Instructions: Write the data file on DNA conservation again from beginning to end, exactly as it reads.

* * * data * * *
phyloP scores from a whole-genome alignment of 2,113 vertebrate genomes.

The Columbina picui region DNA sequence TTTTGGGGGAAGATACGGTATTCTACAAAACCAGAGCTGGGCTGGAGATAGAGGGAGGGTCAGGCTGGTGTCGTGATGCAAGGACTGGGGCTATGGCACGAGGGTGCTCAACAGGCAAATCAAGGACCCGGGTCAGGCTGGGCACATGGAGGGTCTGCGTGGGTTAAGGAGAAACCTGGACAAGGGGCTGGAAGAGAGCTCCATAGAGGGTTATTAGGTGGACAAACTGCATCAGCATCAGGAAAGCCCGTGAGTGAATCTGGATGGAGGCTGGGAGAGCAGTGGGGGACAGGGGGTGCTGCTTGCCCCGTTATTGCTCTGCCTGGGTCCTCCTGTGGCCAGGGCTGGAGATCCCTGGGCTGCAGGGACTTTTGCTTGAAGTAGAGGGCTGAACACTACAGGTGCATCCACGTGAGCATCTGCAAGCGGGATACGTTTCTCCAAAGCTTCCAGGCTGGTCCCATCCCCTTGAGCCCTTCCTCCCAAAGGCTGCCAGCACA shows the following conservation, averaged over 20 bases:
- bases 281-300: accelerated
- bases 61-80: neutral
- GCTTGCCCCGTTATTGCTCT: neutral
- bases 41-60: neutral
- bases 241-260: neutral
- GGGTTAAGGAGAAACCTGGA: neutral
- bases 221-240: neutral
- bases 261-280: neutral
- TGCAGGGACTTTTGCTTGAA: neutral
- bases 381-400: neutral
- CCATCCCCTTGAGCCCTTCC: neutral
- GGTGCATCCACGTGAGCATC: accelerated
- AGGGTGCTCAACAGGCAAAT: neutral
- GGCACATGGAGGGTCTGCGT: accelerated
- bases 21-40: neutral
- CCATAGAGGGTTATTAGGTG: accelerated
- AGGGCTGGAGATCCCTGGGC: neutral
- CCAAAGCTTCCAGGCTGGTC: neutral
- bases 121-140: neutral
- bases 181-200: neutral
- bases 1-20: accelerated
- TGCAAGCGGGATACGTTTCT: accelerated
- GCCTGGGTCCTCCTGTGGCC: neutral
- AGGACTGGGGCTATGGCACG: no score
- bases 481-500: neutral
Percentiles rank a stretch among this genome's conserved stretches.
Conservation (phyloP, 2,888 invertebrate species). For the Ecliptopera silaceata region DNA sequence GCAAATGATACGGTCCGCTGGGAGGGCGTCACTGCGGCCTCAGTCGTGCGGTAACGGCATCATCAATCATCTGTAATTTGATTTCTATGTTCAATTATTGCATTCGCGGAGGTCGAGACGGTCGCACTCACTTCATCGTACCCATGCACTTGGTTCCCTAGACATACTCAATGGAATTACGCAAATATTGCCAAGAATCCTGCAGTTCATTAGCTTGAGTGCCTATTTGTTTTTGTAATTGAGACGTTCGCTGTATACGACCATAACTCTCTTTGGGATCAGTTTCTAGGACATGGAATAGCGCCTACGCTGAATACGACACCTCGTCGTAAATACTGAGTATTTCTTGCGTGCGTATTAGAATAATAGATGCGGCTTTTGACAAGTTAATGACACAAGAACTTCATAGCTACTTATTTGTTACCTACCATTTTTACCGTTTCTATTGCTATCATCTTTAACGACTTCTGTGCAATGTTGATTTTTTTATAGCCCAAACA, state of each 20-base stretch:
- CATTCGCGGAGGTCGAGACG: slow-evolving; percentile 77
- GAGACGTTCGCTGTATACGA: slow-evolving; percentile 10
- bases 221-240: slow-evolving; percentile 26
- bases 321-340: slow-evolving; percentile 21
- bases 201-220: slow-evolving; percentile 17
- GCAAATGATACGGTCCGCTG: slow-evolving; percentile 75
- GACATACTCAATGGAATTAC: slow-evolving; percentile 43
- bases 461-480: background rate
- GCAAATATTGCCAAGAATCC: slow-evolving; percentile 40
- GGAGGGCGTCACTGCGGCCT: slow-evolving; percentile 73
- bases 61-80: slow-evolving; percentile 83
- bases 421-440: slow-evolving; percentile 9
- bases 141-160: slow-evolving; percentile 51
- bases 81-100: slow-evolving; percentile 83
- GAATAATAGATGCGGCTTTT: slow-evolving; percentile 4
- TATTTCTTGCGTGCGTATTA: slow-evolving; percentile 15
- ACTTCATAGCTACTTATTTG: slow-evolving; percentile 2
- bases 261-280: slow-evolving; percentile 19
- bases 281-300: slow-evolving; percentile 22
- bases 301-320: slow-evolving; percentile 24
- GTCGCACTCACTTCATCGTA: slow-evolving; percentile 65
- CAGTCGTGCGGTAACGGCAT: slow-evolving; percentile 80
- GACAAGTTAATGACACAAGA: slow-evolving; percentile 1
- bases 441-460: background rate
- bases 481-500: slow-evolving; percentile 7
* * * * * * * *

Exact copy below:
phyloP scores from a whole-genome alignment of 2,113 vertebrate genomes.

The Columbina picui region DNA sequence TTTTGGGGGAAGATACGGTATTCTACAAAACCAGAGCTGGGCTGGAGATAGAGGGAGGGTCAGGCTGGTGTCGTGATGCAAGGACTGGGGCTATGGCACGAGGGTGCTCAACAGGCAAATCAAGGACCCGGGTCAGGCTGGGCACATGGAGGGTCTGCGTGGGTTAAGGAGAAACCTGGACAAGGGGCTGGAAGAGAGCTCCATAGAGGGTTATTAGGTGGACAAACTGCATCAGCATCAGGAAAGCCCGTGAGTGAATCTGGATGGAGGCTGGGAGAGCAGTGGGGGACAGGGGGTGCTGCTTGCCCCGTTATTGCTCTGCCTGGGTCCTCCTGTGGCCAGGGCTGGAGATCCCTGGGCTGCAGGGACTTTTGCTTGAAGTAGAGGGCTGAACACTACAGGTGCATCCACGTGAGCATCTGCAAGCGGGATACGTTTCTCCAAAGCTTCCAGGCTGGTCCCATCCCCTTGAGCCCTTCCTCCCAAAGGCTGCCAGCACA shows the following conservation, averaged over 20 bases:
- bases 281-300: accelerated
- bases 61-80: neutral
- GCTTGCCCCGTTATTGCTCT: neutral
- bases 41-60: neutral
- bases 241-260: neutral
- GGGTTAAGGAGAAACCTGGA: neutral
- bases 221-240: neutral
- bases 261-280: neutral
- TGCAGGGACTTTTGCTTGAA: neutral
- bases 381-400: neutral
- CCATCCCCTTGAGCCCTTCC: neutral
- GGTGCATCCACGTGAGCATC: accelerated
- AGGGTGCTCAACAGGCAAAT: neutral
- GGCACATGGAGGGTCTGCGT: accelerated
- bases 21-40: neutral
- CCATAGAGGGTTATTAGGTG: accelerated
- AGGGCTGGAGATCCCTGGGC: neutral
- CCAAAGCTTCCAGGCTGGTC: neutral
- bases 121-140: neutral
- bases 181-200: neutral
- bases 1-20: accelerated
- TGCAAGCGGGATACGTTTCT: accelerated
- GCCTGGGTCCTCCTGTGGCC: neutral
- AGGACTGGGGCTATGGCACG: no score
- bases 481-500: neutral
Percentiles rank a stretch among this genome's conserved stretches.
Conservation (phyloP, 2,888 invertebrate species). For the Ecliptopera silaceata region DNA sequence GCAAATGATACGGTCCGCTGGGAGGGCGTCACTGCGGCCTCAGTCGTGCGGTAACGGCATCATCAATCATCTGTAATTTGATTTCTATGTTCAATTATTGCATTCGCGGAGGTCGAGACGGTCGCACTCACTTCATCGTACCCATGCACTTGGTTCCCTAGACATACTCAATGGAATTACGCAAATATTGCCAAGAATCCTGCAGTTCATTAGCTTGAGTGCCTATTTGTTTTTGTAATTGAGACGTTCGCTGTATACGACCATAACTCTCTTTGGGATCAGTTTCTAGGACATGGAATAGCGCCTACGCTGAATACGACACCTCGTCGTAAATACTGAGTATTTCTTGCGTGCGTATTAGAATAATAGATGCGGCTTTTGACAAGTTAATGACACAAGAACTTCATAGCTACTTATTTGTTACCTACCATTTTTACCGTTTCTATTGCTATCATCTTTAACGACTTCTGTGCAATGTTGATTTTTTTATAGCCCAAACA, state of each 20-base stretch:
- CATTCGCGGAGGTCGAGACG: slow-evolving; percentile 77
- GAGACGTTCGCTGTATACGA: slow-evolving; percentile 10
- bases 221-240: slow-evolving; percentile 26
- bases 321-340: slow-evolving; percentile 21
- bases 201-220: slow-evolving; percentile 17
- GCAAATGATACGGTCCGCTG: slow-evolving; percentile 75
- GACATACTCAATGGAATTAC: slow-evolving; percentile 43
- bases 461-480: background rate
- GCAAATATTGCCAAGAATCC: slow-evolving; percentile 40
- GGAGGGCGTCACTGCGGCCT: slow-evolving; percentile 73
- bases 61-80: slow-evolving; percentile 83
- bases 421-440: slow-evolving; percentile 9
- bases 141-160: slow-evolving; percentile 51
- bases 81-100: slow-evolving; percentile 83
- GAATAATAGATGCGGCTTTT: slow-evolving; percentile 4
- TATTTCTTGCGTGCGTATTA: slow-evolving; percentile 15
- ACTTCATAGCTACTTATTTG: slow-evolving; percentile 2
- bases 261-280: slow-evolving; percentile 19
- bases 281-300: slow-evolving; percentile 22
- bases 301-320: slow-evolving; percentile 24
- GTCGCACTCACTTCATCGTA: slow-evolving; percentile 65
- CAGTCGTGCGGTAACGGCAT: slow-evolving; percentile 80
- GACAAGTTAATGACACAAGA: slow-evolving; percentile 1
- bases 441-460: background rate
- bases 481-500: slow-evolving; percentile 7